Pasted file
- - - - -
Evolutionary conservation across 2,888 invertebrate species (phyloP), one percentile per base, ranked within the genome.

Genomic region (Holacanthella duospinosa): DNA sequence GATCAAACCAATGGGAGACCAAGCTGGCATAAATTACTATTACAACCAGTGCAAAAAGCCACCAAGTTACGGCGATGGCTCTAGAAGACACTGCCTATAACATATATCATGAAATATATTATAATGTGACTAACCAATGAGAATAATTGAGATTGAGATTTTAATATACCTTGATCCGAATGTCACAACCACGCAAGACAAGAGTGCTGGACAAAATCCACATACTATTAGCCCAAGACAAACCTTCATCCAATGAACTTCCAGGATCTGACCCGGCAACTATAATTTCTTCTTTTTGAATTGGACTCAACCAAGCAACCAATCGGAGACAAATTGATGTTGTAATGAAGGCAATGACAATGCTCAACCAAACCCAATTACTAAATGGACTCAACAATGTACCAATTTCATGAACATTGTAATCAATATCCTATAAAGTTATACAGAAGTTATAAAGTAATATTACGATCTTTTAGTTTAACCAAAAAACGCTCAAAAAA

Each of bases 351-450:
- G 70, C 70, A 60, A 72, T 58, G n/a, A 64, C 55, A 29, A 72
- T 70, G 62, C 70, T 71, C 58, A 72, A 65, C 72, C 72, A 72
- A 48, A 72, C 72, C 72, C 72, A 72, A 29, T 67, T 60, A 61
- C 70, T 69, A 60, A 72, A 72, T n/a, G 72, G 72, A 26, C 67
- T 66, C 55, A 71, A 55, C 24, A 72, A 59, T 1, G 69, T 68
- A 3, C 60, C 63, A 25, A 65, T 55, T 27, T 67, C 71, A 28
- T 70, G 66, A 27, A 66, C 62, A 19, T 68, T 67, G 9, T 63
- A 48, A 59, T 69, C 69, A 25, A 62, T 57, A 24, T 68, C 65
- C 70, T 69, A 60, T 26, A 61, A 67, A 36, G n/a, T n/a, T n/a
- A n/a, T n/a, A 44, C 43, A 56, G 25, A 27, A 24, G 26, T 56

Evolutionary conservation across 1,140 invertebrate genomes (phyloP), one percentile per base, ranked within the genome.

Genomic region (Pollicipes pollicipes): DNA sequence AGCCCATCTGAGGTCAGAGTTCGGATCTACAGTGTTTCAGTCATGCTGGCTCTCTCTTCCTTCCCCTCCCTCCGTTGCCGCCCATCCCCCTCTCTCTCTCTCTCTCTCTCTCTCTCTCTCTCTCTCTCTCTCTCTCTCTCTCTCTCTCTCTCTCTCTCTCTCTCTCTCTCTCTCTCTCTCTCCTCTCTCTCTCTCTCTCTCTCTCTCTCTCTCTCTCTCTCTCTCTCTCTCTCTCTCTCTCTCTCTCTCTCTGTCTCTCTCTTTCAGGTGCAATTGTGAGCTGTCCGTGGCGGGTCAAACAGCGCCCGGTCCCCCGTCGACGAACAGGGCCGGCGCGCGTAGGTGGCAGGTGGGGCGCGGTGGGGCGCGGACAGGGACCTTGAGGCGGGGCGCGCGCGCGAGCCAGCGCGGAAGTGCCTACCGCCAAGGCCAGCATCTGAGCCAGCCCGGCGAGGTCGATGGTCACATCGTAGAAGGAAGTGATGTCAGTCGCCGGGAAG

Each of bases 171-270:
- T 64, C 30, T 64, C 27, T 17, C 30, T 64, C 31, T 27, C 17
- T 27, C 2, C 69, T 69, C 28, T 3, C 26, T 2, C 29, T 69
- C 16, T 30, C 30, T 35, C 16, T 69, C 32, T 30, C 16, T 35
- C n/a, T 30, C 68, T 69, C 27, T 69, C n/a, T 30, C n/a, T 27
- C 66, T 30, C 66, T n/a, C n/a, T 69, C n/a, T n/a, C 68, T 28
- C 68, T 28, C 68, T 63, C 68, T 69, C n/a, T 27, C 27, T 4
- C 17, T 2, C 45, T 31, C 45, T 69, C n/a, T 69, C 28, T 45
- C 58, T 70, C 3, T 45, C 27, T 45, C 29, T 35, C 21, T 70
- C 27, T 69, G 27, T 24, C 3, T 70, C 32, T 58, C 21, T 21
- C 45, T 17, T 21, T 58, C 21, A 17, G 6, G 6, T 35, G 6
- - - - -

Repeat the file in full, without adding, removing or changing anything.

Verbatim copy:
Evolutionary conservation across 2,888 invertebrate species (phyloP), one percentile per base, ranked within the genome.

Genomic region (Holacanthella duospinosa): DNA sequence GATCAAACCAATGGGAGACCAAGCTGGCATAAATTACTATTACAACCAGTGCAAAAAGCCACCAAGTTACGGCGATGGCTCTAGAAGACACTGCCTATAACATATATCATGAAATATATTATAATGTGACTAACCAATGAGAATAATTGAGATTGAGATTTTAATATACCTTGATCCGAATGTCACAACCACGCAAGACAAGAGTGCTGGACAAAATCCACATACTATTAGCCCAAGACAAACCTTCATCCAATGAACTTCCAGGATCTGACCCGGCAACTATAATTTCTTCTTTTTGAATTGGACTCAACCAAGCAACCAATCGGAGACAAATTGATGTTGTAATGAAGGCAATGACAATGCTCAACCAAACCCAATTACTAAATGGACTCAACAATGTACCAATTTCATGAACATTGTAATCAATATCCTATAAAGTTATACAGAAGTTATAAAGTAATATTACGATCTTTTAGTTTAACCAAAAAACGCTCAAAAAA

Each of bases 351-450:
- G 70, C 70, A 60, A 72, T 58, G n/a, A 64, C 55, A 29, A 72
- T 70, G 62, C 70, T 71, C 58, A 72, A 65, C 72, C 72, A 72
- A 48, A 72, C 72, C 72, C 72, A 72, A 29, T 67, T 60, A 61
- C 70, T 69, A 60, A 72, A 72, T n/a, G 72, G 72, A 26, C 67
- T 66, C 55, A 71, A 55, C 24, A 72, A 59, T 1, G 69, T 68
- A 3, C 60, C 63, A 25, A 65, T 55, T 27, T 67, C 71, A 28
- T 70, G 66, A 27, A 66, C 62, A 19, T 68, T 67, G 9, T 63
- A 48, A 59, T 69, C 69, A 25, A 62, T 57, A 24, T 68, C 65
- C 70, T 69, A 60, T 26, A 61, A 67, A 36, G n/a, T n/a, T n/a
- A n/a, T n/a, A 44, C 43, A 56, G 25, A 27, A 24, G 26, T 56

Evolutionary conservation across 1,140 invertebrate genomes (phyloP), one percentile per base, ranked within the genome.

Genomic region (Pollicipes pollicipes): DNA sequence AGCCCATCTGAGGTCAGAGTTCGGATCTACAGTGTTTCAGTCATGCTGGCTCTCTCTTCCTTCCCCTCCCTCCGTTGCCGCCCATCCCCCTCTCTCTCTCTCTCTCTCTCTCTCTCTCTCTCTCTCTCTCTCTCTCTCTCTCTCTCTCTCTCTCTCTCTCTCTCTCTCTCTCTCTCTCTCTCCTCTCTCTCTCTCTCTCTCTCTCTCTCTCTCTCTCTCTCTCTCTCTCTCTCTCTCTCTCTCTCTCTCTCTGTCTCTCTCTTTCAGGTGCAATTGTGAGCTGTCCGTGGCGGGTCAAACAGCGCCCGGTCCCCCGTCGACGAACAGGGCCGGCGCGCGTAGGTGGCAGGTGGGGCGCGGTGGGGCGCGGACAGGGACCTTGAGGCGGGGCGCGCGCGCGAGCCAGCGCGGAAGTGCCTACCGCCAAGGCCAGCATCTGAGCCAGCCCGGCGAGGTCGATGGTCACATCGTAGAAGGAAGTGATGTCAGTCGCCGGGAAG

Each of bases 171-270:
- T 64, C 30, T 64, C 27, T 17, C 30, T 64, C 31, T 27, C 17
- T 27, C 2, C 69, T 69, C 28, T 3, C 26, T 2, C 29, T 69
- C 16, T 30, C 30, T 35, C 16, T 69, C 32, T 30, C 16, T 35
- C n/a, T 30, C 68, T 69, C 27, T 69, C n/a, T 30, C n/a, T 27
- C 66, T 30, C 66, T n/a, C n/a, T 69, C n/a, T n/a, C 68, T 28
- C 68, T 28, C 68, T 63, C 68, T 69, C n/a, T 27, C 27, T 4
- C 17, T 2, C 45, T 31, C 45, T 69, C n/a, T 69, C 28, T 45
- C 58, T 70, C 3, T 45, C 27, T 45, C 29, T 35, C 21, T 70
- C 27, T 69, G 27, T 24, C 3, T 70, C 32, T 58, C 21, T 21
- C 45, T 17, T 21, T 58, C 21, A 17, G 6, G 6, T 35, G 6